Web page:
For Immediate Release:
Friday, June 24, 2022
Nazneen Ahmed (919) 716-0060
(RALEIGH) Attorney General Josh Stein today released the following statement after the Supreme Court of the United States released a decision in Dobbs v. Jackson Women’s Health Organization:
“I have a message for the women of North Carolina: you still have a legal right to an abortion in our state. North Carolina state law protects women’s reproductive freedoms, even after the Supreme Court today stripped women of their right to an abortion under the Constitution by overturning Roe v. Wade. If we want to keep our freedoms under state law, then we have to elect state officials who commit to protecting them.”
North Carolina state law declares:
“It shall not be unlawful, during the first 20 weeks of a woman’s pregnancy, to advise, procure, or cause a miscarriage or abortion.” N.C. Gen. Stat § 14-45.1(a).
In addition, it states:
“It shall not be unlawful, after the twentieth week of a woman’s pregnancy, to advise, procure or cause a miscarriage or abortion when the procedure is performed by a qualified physician licensed to practice medicine in North Carolina in a hospital licensed by the Department of Health and Human Services, if there is a medical emergency as defined by G.S. 90-21.81(5)” N.C. Gen. Stat § 14-45.1(b).
“Medical emergency” is defined by statute as:
“A condition which, in reasonable medical judgment, so complicates the medical condition of the pregnant woman as to necessitate the immediate abortion of her pregnancy to avert her death or for which a delay will create serious risk of substantial and irreversible physical impairment of a major bodily function, not including any psychological or emotional conditions. For purposes of this definition, no condition shall be deemed a medical emergency if based on a claim or diagnosis that the woman will engage in conduct which would result in her death or in substantial and irreversible physical impairment of a major bodily function.” N.C. Gen. Stat § 90-21.81(5).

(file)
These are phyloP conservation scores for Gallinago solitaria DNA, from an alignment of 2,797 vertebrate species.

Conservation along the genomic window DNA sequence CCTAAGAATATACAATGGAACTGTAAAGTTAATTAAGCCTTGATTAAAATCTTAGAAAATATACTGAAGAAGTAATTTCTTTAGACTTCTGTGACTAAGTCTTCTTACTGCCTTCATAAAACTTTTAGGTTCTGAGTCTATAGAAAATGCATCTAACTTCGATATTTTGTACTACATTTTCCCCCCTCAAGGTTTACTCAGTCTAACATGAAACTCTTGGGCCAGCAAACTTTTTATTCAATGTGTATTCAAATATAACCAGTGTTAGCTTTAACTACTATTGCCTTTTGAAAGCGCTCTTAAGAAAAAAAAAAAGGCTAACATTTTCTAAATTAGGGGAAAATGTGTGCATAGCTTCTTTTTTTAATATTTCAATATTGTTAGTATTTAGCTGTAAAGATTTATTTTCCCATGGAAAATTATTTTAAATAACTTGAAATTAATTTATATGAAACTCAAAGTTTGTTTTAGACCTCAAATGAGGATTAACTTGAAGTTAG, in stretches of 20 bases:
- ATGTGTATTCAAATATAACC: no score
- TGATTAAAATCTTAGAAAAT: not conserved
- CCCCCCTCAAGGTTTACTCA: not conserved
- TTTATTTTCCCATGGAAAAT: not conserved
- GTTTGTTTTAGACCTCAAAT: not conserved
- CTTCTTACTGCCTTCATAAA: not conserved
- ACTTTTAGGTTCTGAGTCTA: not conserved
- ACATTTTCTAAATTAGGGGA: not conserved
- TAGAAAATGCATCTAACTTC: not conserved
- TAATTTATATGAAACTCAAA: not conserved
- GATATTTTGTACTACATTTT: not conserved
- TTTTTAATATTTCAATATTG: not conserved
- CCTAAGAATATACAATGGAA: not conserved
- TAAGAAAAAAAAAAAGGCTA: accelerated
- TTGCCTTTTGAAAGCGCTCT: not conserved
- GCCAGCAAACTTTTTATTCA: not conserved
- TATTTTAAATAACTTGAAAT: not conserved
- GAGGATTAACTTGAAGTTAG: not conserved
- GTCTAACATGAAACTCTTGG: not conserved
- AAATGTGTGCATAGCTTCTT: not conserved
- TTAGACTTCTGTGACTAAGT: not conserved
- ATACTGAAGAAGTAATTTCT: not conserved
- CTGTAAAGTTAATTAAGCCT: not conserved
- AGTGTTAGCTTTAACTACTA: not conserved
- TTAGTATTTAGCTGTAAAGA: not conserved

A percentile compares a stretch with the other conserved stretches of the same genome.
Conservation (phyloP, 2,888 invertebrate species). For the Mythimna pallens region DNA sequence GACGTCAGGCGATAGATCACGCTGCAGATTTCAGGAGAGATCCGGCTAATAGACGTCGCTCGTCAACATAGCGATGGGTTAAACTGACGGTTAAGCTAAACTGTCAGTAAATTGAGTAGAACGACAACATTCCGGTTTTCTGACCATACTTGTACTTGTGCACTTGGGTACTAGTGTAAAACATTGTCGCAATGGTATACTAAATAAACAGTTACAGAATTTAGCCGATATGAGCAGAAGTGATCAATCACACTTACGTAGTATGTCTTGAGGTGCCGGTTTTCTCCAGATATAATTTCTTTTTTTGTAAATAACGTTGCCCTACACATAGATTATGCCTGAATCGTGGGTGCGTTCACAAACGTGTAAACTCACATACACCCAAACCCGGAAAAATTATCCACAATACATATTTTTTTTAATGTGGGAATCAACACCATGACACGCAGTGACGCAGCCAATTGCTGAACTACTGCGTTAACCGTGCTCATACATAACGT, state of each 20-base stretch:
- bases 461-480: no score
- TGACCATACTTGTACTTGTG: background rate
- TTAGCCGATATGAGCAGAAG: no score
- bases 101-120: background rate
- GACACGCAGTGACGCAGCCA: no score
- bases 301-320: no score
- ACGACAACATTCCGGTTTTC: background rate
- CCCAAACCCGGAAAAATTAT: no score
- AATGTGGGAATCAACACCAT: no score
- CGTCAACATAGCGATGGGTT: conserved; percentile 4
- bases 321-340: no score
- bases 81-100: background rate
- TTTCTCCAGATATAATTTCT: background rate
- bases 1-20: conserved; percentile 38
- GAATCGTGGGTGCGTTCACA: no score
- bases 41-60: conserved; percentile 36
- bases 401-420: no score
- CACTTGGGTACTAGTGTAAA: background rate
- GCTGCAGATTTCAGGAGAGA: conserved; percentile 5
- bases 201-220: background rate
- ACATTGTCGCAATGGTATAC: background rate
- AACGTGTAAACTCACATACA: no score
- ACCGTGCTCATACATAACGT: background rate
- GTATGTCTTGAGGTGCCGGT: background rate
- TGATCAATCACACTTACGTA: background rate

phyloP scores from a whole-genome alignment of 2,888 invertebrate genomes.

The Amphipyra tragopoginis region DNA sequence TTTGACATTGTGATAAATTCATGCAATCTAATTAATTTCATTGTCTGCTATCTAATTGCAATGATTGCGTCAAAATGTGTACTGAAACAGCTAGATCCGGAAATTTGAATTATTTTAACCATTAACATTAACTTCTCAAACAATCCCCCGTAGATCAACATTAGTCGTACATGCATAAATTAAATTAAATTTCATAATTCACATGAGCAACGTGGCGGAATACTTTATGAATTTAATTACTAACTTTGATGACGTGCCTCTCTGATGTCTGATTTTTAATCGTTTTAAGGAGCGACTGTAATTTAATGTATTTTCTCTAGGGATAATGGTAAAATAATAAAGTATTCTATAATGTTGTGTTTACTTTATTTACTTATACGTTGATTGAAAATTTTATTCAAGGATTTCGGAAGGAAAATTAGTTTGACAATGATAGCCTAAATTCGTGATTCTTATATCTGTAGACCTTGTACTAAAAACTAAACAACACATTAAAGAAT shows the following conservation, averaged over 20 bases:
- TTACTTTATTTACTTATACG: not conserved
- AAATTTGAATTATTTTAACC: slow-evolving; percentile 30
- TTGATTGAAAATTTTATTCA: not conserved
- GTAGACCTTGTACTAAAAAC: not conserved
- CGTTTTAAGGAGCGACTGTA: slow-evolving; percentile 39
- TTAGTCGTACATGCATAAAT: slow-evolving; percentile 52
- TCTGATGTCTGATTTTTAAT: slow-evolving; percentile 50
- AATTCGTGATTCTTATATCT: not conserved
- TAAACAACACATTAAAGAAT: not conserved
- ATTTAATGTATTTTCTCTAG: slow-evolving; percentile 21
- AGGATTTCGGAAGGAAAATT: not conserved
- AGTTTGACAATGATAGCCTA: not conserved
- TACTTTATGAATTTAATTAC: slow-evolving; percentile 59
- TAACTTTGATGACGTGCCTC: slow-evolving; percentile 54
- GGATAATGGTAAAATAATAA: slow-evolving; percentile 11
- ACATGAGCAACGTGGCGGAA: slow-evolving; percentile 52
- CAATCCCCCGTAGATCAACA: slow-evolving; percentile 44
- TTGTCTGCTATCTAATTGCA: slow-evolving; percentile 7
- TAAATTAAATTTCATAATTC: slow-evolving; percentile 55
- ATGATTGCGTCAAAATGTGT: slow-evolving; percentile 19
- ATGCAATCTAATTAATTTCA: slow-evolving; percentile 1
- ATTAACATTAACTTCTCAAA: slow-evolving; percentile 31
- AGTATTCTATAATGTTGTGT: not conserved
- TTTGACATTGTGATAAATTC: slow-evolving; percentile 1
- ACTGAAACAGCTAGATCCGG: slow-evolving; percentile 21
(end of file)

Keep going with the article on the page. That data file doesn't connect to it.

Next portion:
Roe v. Wade protected pregnant women against laws that would preclude or unduly restrict access to abortion services until the point of fetal viability. The U.S. Supreme Court’s reversal of Roe, however, does not curtail access to abortions in North Carolina that are expressly permitted by the above-quoted statutes. That protection could only be removed by a change in state law.
It should be noted that, in 2019, in the case of Bryant v. Woodall, a federal court in North Carolina extended the right to obtain an abortion beyond the 20-week deadline set forth in the statute, through the point of viability. The court permanently enjoined restrictions on access to abortions after 20 weeks of pregnancy “to the extent that the [statute’s ban on post-20-week abortions] prohibits any pre-viability abortions.” 363 F. Supp. 3d 611, 631 (M.D.N.C. 2019).
The ruling in Bryant v. Woodall was based on the teachings of Roe v. Wade and its progeny. As a result, the impact of Dobbs on Bryant v. Woodall’s ruling that currently allows for abortions after 20 weeks but before the point of viability will need to be determined. However, in North Carolina, even with Roe v. Wade overturned, abortions prior to 20 weeks, as well as abortions that are medically necessary, will remain legal unless the General Assembly changes the statutes and the Governor either signs the new provisions into law, or a gubernatorial veto is overridden.